Monday, June 25, 2012

Subjectivity and Objectivity in Religion and Science

A few months ago, literary theorist Stanley Fish published a thoughtful two-part Op-Ed in the New York Times critiquing the idea that science has direct access to objective truth while religion is hopelessly subjective. His argument can be summarized as follows:

"It is certainly possible to distinguish between [different] sets of arguments and to conclude that one is better supported than the other. And there will be many reasons that might lead you to that conclusion, including the fit or non-fit of the arguments with other arguments you already accept and the authority within a discipline or within the institutions you belong to of those who propose them. But one reason that cannot be given is that one set of arguments enjoys the advantage of being in touch with the world as it is apart from anyone’s beliefs, allegiances, assumptions and theories. No set of arguments can claim that advantage, although any set of arguments can claim a host of others."
Pointing out to people who place total trust in scientific empiricism that the scientific endeavor is shaped by history, culture, and politics predictably elicits defensive responses, as Fish's Op-Ed certainly did. While he addresses many of these responses in part two of the Op-Ed, he did not satisfactorily respond to those who critiqued him for abandoning any aspiration to objectivity. The problem with Fish's approach, therefore, is not that he finds subjectivity in the scientific method and in scientists themselves; rather, it's his disavowal of objective knowledge as such.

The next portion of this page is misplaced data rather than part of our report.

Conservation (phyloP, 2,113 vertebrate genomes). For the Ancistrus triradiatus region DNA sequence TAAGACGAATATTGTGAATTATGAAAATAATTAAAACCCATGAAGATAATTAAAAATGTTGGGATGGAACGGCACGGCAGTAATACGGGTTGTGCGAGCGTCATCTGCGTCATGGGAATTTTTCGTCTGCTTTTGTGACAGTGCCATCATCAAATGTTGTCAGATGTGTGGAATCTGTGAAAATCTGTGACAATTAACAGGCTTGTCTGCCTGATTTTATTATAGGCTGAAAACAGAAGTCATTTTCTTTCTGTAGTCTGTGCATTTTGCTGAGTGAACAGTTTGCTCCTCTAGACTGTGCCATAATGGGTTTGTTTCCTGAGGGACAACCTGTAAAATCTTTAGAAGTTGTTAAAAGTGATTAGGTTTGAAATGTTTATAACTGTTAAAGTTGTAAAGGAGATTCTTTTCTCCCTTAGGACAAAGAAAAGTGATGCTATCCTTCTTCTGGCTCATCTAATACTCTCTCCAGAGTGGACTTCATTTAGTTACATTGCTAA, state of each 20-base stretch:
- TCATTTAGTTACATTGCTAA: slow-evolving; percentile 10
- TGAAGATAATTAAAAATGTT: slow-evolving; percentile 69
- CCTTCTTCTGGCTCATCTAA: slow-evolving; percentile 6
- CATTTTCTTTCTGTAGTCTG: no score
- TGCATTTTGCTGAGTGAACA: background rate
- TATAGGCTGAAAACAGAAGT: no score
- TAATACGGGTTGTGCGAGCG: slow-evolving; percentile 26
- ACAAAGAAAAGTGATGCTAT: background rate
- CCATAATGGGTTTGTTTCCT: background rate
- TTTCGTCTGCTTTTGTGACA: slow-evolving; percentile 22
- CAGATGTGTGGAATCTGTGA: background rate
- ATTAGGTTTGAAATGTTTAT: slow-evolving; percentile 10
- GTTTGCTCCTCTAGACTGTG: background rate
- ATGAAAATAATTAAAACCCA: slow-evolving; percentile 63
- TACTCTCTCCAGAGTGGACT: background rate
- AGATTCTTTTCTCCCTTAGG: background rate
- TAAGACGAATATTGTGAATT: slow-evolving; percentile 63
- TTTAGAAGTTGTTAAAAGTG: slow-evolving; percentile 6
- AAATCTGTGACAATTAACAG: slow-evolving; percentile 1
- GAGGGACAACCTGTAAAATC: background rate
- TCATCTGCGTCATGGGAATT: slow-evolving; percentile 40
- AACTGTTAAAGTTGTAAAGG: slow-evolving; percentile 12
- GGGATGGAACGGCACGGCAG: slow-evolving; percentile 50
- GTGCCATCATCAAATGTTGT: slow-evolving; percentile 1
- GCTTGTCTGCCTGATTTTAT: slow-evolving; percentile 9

The way I see it, conversations about scientific and religious knowledge often operate within a false either/or binary: Either the knowledge obtained through them is 100% objective, or it is 100% subjective. Either we are capable of grasping the world "as it really is," or we're not capable of grasping it at all. This stark binary does a disservice to both science and religion, but it's certainly great for generating obfuscating polemics.